Former U.N. Secretary-General Ban Ki-moon has made a surprise visit to military-run Myanmar on behalf of a group of elder statesmen that engages in peace-making and human rights initiatives around the world, local media and a South Korean diplomat said Monday.
State television MRTV reported Monday night that Ban, deputy chair of The Elders, met in the capital, Naypyidaw, with top leader Senior General Min Aung Hlaing. It said they exchanged views on the situation in Myanmar in a friendly, positive, and open discussion. It did not report details of the meeting, which it said was also attended by the ministers of defense and foreign affairs.
MRTV said Ban arrived with a small delegation on Sunday and was greeted by the deputy ministers of defense and foreign affairs. It said Ban’s party departed Monday after the meetings.
The visit by Ban, a former South Korean foreign minister, appeared certain to have focused on Myanmar’s ongoing political crisis.
“This visit by Mr. Ban Ki-moon was totally scheduled by The Elders. We are not engaged in this process,” said a South Korean Embassy official who spoke on condition of anonymity because he wasn’t authorized to speak to the media. “This is not the official visit.”
The Elders was founded by Nelson Mandela in 2007 and comprises mostly retired world leaders. The group did not immediately release any details about Ban’s visit.
The military government’s spokesperson, Major General Zaw Min Tun, told the BBC Burmese-language service that Ban separately met with former President Thein Sein. BBC reported that he did not meet Aung San Suu Kyi, who has been imprisoned since her elected government was ousted by the army in February 2021.
Ban had met with then-President Thein Sein and with Aung San Suu Kyi when he was U.N. chief in 2007-2016.
Myanmar has been wracked by violent unrest since the army ousted Aung San Suu Kyi’s elected government. The takeover prevented her National League for Democracy party from beginning a second term in office.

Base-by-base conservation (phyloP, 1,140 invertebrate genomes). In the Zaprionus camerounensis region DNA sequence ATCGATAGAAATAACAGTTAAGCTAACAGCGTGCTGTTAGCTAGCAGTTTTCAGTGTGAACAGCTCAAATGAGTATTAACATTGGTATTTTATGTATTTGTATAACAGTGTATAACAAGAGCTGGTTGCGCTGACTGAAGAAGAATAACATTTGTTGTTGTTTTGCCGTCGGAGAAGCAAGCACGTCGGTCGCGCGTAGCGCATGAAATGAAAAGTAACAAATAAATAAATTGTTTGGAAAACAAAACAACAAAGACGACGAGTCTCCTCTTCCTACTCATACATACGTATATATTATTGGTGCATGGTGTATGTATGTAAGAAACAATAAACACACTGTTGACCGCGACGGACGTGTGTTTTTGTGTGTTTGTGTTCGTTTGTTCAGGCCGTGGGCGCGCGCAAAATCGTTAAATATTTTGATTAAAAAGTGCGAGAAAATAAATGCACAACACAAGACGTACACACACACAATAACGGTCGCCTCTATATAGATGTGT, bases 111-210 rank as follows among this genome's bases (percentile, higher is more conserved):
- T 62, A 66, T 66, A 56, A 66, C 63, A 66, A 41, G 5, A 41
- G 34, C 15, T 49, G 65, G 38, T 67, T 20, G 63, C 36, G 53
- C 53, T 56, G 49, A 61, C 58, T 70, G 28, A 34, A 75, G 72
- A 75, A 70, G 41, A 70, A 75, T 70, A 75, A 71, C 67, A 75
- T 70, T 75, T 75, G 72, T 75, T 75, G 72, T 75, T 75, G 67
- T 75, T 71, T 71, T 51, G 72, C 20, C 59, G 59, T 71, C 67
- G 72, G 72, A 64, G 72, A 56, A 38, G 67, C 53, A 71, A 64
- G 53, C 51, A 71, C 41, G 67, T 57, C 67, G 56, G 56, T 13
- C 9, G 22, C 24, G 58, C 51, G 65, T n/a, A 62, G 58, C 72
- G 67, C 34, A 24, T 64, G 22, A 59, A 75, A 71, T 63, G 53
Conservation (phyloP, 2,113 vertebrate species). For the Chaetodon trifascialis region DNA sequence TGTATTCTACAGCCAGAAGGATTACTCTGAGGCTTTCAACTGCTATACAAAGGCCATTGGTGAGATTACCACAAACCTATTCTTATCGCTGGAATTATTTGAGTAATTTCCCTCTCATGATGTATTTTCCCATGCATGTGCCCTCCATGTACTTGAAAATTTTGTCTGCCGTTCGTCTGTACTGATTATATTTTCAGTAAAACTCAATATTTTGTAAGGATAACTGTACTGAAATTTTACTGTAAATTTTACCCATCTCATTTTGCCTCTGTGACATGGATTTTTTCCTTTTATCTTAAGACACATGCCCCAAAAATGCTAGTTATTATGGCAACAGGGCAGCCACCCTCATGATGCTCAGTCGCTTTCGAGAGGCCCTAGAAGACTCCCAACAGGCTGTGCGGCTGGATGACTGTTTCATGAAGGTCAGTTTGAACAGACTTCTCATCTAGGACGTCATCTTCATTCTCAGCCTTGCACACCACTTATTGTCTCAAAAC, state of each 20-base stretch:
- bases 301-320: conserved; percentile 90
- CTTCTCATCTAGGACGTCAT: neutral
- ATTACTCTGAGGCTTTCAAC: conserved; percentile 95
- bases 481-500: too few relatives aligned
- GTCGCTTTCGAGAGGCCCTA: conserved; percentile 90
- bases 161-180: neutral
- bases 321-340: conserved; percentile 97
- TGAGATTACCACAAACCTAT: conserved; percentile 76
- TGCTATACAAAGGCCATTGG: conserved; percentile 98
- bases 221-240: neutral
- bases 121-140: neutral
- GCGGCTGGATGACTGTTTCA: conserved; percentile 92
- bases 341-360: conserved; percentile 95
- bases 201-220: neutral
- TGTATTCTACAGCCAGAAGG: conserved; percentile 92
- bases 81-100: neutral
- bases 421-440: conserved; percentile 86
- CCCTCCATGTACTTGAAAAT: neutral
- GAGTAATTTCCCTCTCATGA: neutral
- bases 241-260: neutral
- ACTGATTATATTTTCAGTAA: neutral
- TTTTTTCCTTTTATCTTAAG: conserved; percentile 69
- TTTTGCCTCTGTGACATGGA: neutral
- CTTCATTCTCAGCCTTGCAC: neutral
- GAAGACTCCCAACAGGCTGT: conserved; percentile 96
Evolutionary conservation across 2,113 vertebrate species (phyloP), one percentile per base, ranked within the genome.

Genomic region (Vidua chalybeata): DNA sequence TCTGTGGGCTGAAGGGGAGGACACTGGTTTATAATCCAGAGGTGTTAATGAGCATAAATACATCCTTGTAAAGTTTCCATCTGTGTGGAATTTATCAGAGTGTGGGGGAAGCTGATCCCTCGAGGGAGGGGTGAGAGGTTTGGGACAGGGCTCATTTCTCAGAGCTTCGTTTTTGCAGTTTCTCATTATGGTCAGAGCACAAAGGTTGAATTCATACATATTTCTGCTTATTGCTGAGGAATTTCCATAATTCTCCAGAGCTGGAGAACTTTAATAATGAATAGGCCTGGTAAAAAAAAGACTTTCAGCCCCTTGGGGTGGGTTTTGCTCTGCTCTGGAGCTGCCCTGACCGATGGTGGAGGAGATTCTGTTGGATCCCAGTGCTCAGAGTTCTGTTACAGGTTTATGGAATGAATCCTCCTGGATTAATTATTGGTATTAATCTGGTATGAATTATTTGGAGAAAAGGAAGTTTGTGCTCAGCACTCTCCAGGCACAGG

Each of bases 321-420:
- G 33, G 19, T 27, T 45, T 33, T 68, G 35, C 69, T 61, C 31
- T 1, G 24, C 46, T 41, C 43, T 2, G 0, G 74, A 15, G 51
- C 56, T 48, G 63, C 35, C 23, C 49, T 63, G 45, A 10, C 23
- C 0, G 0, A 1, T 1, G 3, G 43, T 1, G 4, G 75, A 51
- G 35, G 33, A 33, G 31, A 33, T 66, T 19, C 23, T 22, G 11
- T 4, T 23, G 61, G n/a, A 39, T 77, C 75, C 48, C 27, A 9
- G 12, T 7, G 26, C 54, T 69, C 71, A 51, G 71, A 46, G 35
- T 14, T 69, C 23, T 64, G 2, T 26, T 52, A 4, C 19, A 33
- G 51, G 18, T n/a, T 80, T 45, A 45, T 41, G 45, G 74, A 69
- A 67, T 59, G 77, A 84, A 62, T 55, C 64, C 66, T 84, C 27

The army’s seizure of power was met with massive public opposition, which was quashed by security forces with deadly force and has since turned into widespread armed resistance.
Outside efforts to mediate peace have meet with no success, even from parties sympathetic to the military government such as the 10-member Association of Southeast Asian Nations. The government decries most pressure to negotiate as an infringement on Myanmar’s sovereignty, and generally describes most of the pro-democracy opposition as terrorists.
Ban has a long history of involvement with Myanmar. While he was U.N. secretary-general, he went to Myanmar to press the country’s then-ruling generals to let an unimpeded influx of foreign aid and experts reach survivors of Cyclone Nargis in 2008, which killed an estimated 134,000 people. He urged the military to embrace democracy as well.
He also attended a peace conference in Naypyidaw in 2016 that sought to end decades of armed conflict with ethnic minority groups.
Two months after the military takeover, Ban urged the U.N. Security Council and Southeast Asian countries to take swift and strong action to stop the deadly crackdown. He then tried to make a diplomatic visit to Myanmar, aiming to meet with all parties to try to de-escalate the conflict and foster dialogue, but he was told by Myanmar’s authorities that it was inconvenient at that time.